Gun advocates split on messenger for gun safety and suicide prevention campaign

Austin

AUSTIN (KXAN) — Gun rights advocates are split over whether the state of Texas should begin a public awareness campaign on safe gun storage and suicide prevention.

House Bill 316 by Rep. Donna Howard, D-Austin, calls on the state departments of public safety, parks and wildlife, and state health services to do more to prevent gun accidents with children. Much of the debate is over who delivers the message.

For those who think the gun debate is cut and dry, Michael Cargill and Lees Ross might seem like strange allies. Michael Cargill is an Austin gun rights advocate and gun shop owner. Leesa Ross advocates for new gun laws with Texas Gun Sense and lost her son after he drank at a concert and his friend handed him a gun.

“Had the gun been stored properly, my son might be alive today. So I’m very passionate,” said Ross.

They want the state of Texas to begin a public campaign similar to “Click it or Ticket”, “Don’t Mess with Texas”, and “Turn Around Don’t Drown.” Cargill says people like him should support gun safety measures.

“I’m one of the people on the pro-2nd amendment side saying you know what, we need to do something about suicide,” said Cargill. “We also need to address firearm safety. We see these different incidents; these negligent discharges that actually happen and we need to say something about it.”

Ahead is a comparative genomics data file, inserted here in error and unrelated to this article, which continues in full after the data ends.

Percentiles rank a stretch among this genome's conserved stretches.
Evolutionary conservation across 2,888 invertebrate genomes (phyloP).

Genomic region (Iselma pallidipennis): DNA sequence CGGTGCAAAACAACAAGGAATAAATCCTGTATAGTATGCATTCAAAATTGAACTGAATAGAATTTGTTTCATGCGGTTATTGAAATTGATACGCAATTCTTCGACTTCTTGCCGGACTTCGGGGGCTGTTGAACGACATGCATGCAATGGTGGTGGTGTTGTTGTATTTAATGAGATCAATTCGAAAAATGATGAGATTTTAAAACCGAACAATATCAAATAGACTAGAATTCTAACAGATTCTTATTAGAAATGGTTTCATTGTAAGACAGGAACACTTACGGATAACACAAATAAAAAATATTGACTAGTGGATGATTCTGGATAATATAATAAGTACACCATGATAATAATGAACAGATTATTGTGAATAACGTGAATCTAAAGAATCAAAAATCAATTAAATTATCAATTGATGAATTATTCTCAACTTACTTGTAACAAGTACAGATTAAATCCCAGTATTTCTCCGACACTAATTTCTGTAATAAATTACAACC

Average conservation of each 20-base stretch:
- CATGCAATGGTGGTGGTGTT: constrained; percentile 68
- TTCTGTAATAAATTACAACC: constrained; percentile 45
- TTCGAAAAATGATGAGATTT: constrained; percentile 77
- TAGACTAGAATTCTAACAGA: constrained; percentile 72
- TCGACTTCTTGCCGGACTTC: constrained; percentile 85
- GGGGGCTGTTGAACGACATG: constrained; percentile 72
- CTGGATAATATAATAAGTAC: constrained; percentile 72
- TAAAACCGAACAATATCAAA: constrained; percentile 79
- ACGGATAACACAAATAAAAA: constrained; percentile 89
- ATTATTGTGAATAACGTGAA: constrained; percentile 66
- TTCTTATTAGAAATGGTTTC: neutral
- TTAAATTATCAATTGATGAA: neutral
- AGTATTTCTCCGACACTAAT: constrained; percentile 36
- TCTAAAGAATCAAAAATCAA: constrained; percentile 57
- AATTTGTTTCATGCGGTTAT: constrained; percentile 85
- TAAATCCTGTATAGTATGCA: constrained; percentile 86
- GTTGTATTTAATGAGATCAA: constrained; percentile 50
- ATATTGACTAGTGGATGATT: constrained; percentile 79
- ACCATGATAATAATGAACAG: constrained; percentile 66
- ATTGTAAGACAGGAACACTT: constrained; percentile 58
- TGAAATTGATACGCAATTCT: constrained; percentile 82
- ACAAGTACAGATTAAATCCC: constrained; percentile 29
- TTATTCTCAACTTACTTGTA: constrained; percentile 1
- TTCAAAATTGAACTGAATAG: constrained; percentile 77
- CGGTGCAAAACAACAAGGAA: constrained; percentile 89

But state and national spokeswomen for the NRA oppose the bill. They did not grant an interview but in a committee earlier this year, they said the NRA and gun companies already have a safety program. So they argue the state should contract with them instead of creating its own.

“The private sector has taken care of this,” said Alice Tripp from the Texas State Rifle Association in a March public hearing on the bill. 

“We already have materials that have been developed in a manner where the message is delivered to firearm owners is not biased, not rhetoric,” said Tara Myca, from the National Rifle Association, in the same committee hearing.

Cargill and Ross disagree.

“At some point, we need to get serious about thinking about safety and taking care of each other and not just caring about lining our pockets,” said Cargill.

The bill already passed the House Homeland Security and Public Safety Committee, waiting to be placed on the House calendar. If that doesn’t happen by next week – it will likely not pass the legislature.

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